Even for seasoned HR leaders, employee retention can be one of the most frustrating things about tech hiring. Whenever you hire quality developers, the pressure is always on to keep them happy. After all, your competition is also looking for ways to engage with passive tech candidates—and your programmers are no exception.
At the same time, it’s an incredibly nuanced statistic that represents much more than the answer to, “How many developers did we lose this year?” But how can you define an effective employee retention strategy for developers today? Here are a few things to consider.
When it comes to evaluating your employee retention strategy, many managers start by identifying their company’s turnover rate. Commonly, you’d calculate this by dividing the number of employees who left during a given period by the total number of employees at the end of that time. If your turnover rate in any given quarter is lower than the rest, you’d probably consider that a win. But when you focus too much on this number, you run the risk of missing the bigger picture.
Amy Hirsch Robinson at the Human Capital Institute says that employee engagement is a much more valuable metric than employee retention or turnover. She adds, “Organizations that zoom in on retention as a primary metric often get stuck with people who show mediocre performance and have minimal ambition. Employees who want challenging, engaging jobs leave quickly when they see average performance being rewarded.”
Let’s go back to your turnover rate, whatever it may be. Do you know why your developers are either staying or leaving at this frequency? To find out, ask at least three of your current developers how they feel about their jobs. If they’re content with doing what’s required, take that as a sign that the team isn’t as engaged as you thought.
Speaking of opportunities for growth and advancement, developers are outspoken about how important they are to them at work. In fact, they were near the top of their list of job evaluation criteria in 2017. As important as professional development is to developers who are evaluating new jobs, they’re an even more critical component of an effective employee retention strategy.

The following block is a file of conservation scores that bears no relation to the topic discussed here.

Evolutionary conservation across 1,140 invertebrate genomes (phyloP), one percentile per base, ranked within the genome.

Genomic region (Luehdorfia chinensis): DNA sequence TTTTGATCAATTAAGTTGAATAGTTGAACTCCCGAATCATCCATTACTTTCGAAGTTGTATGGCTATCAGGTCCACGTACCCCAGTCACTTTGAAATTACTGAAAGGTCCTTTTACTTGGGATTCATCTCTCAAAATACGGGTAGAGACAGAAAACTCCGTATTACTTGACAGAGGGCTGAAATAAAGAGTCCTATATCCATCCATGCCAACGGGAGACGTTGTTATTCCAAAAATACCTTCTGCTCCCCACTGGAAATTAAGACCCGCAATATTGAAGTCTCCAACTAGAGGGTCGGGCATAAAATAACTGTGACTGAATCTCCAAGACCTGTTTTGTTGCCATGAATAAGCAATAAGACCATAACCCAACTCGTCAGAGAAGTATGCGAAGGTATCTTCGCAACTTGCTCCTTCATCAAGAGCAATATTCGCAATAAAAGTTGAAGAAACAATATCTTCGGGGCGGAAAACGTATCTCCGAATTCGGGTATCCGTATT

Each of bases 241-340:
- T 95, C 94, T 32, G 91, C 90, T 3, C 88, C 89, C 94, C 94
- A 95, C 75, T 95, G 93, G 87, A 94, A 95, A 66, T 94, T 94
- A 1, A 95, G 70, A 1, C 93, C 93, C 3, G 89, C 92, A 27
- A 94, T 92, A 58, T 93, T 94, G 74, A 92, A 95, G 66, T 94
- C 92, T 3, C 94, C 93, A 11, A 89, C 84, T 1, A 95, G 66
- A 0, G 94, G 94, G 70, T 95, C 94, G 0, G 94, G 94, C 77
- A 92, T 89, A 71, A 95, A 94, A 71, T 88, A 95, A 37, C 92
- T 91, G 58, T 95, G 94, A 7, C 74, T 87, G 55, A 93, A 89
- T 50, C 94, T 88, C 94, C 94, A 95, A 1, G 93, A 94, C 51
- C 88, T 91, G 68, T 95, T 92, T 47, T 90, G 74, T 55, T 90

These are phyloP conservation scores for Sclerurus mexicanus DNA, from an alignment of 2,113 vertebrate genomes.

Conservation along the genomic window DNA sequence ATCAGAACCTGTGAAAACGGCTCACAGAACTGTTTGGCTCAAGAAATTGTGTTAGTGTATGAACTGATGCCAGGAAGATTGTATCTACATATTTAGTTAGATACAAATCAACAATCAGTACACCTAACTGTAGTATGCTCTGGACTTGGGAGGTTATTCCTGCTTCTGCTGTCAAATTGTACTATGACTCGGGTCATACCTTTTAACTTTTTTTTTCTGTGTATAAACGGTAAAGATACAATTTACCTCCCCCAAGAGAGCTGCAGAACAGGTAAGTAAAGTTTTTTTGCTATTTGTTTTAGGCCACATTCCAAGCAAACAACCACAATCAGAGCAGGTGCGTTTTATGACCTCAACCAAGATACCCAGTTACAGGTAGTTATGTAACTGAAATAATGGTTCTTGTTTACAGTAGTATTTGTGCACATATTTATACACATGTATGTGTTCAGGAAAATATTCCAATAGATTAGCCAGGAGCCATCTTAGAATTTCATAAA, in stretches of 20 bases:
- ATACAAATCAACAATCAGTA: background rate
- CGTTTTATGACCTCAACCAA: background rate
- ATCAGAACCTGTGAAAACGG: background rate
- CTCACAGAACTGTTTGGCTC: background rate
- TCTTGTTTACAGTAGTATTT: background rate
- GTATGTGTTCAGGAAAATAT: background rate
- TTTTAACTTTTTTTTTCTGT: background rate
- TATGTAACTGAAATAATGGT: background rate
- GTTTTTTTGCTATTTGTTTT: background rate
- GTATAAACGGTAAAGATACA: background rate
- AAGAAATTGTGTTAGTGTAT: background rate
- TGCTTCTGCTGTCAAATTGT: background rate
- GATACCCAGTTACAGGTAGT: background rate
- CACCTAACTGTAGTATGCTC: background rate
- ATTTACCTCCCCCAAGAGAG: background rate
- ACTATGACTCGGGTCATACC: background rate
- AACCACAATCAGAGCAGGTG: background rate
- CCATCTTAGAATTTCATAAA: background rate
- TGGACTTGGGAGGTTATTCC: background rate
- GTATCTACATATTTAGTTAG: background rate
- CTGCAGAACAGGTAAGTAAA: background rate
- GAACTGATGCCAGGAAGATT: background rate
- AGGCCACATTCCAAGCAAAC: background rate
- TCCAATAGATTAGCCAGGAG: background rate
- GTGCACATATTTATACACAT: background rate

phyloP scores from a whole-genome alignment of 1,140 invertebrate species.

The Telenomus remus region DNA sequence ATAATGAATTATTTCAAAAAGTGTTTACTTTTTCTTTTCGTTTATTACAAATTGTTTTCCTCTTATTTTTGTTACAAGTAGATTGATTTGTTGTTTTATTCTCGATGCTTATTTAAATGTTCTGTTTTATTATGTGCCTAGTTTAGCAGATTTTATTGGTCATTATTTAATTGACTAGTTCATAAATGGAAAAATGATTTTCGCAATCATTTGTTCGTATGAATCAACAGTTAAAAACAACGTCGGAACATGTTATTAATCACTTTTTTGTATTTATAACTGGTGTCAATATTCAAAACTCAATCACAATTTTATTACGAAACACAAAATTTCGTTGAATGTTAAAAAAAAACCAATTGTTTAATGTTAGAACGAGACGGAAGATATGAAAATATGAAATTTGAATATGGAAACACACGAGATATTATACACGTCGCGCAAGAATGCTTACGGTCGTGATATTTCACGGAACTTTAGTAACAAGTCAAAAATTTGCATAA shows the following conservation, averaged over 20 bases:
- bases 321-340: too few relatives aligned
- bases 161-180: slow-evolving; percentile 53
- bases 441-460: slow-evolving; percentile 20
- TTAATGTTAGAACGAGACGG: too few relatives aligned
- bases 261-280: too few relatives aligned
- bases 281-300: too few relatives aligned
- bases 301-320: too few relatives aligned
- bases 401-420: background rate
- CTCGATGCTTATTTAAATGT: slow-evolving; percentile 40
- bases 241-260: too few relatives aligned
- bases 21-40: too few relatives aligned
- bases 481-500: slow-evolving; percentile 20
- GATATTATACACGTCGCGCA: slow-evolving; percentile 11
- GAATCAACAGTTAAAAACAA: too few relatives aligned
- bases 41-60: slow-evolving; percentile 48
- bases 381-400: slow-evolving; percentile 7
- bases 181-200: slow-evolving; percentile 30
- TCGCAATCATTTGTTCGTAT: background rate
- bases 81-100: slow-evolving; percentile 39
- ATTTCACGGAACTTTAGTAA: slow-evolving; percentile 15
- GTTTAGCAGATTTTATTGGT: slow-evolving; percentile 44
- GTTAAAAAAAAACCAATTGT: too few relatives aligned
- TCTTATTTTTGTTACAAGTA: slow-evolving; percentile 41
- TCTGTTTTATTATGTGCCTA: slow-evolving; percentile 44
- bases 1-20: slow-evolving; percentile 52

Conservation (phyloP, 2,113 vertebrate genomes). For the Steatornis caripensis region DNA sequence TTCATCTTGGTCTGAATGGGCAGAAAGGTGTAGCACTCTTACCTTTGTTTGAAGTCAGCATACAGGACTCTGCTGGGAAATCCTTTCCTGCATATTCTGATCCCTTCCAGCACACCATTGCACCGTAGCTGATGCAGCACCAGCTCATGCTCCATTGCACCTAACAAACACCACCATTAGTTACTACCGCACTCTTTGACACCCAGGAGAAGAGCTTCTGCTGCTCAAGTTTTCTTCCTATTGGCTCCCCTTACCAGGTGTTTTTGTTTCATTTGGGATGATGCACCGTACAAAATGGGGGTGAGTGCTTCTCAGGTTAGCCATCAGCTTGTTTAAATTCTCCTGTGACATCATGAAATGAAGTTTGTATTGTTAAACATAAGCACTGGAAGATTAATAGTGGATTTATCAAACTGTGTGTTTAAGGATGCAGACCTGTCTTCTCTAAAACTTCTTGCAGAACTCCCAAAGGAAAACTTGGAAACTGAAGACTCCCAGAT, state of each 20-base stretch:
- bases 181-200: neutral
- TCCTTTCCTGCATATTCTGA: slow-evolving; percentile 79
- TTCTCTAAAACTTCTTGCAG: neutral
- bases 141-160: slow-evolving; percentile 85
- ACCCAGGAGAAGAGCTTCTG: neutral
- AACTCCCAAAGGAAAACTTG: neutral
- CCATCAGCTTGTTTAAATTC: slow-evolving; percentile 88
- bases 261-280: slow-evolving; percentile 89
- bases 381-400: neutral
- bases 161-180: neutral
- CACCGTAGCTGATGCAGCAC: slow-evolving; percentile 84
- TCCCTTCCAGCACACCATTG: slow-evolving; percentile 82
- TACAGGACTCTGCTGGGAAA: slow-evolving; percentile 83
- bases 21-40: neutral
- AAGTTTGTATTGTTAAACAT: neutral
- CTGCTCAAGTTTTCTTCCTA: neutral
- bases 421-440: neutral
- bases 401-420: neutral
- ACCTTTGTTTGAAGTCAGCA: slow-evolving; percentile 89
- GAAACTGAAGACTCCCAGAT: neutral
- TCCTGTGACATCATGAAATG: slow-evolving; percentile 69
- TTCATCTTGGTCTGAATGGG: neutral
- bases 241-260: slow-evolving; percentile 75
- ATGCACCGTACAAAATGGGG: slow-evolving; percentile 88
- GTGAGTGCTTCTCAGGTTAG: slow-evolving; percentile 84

Write down the current initiatives that you have in place to help your programmers grow their skills. If you can’t identify at least three, meet with your engineering managers to discuss. If the tech team has recently been focused on a few critical projects, create a plan to give your developers additional professional development opportunities after they complete these urgent tasks. More importantly, communicate your ideas to the team as soon as you’ve finalized them. If you’ve worked hard to help them advance their careers, they’ll want to know about it—and your efforts will likely have a positive effect on your overall retention numbers.
On the flipside, your retention data might be misleading if you’re backfilling developer roles quickly. If you’re constantly replacing members of your tech team, that’s obviously something that you need to address. But the bigger issue might be your hiring strategy, and not your employee retention strategy.
Again, look beyond the rate at which you’re losing and hiring developers. Start by analyzing your hiring patterns over the last six months, and ask yourself why you’ve had to backfill so many roles. Have your previous developers moved on to other job opportunities, or was it the result of a few bad hires? If it’s the latter, meet with your engineering managers to identify the parts of your hiring process that might be broken.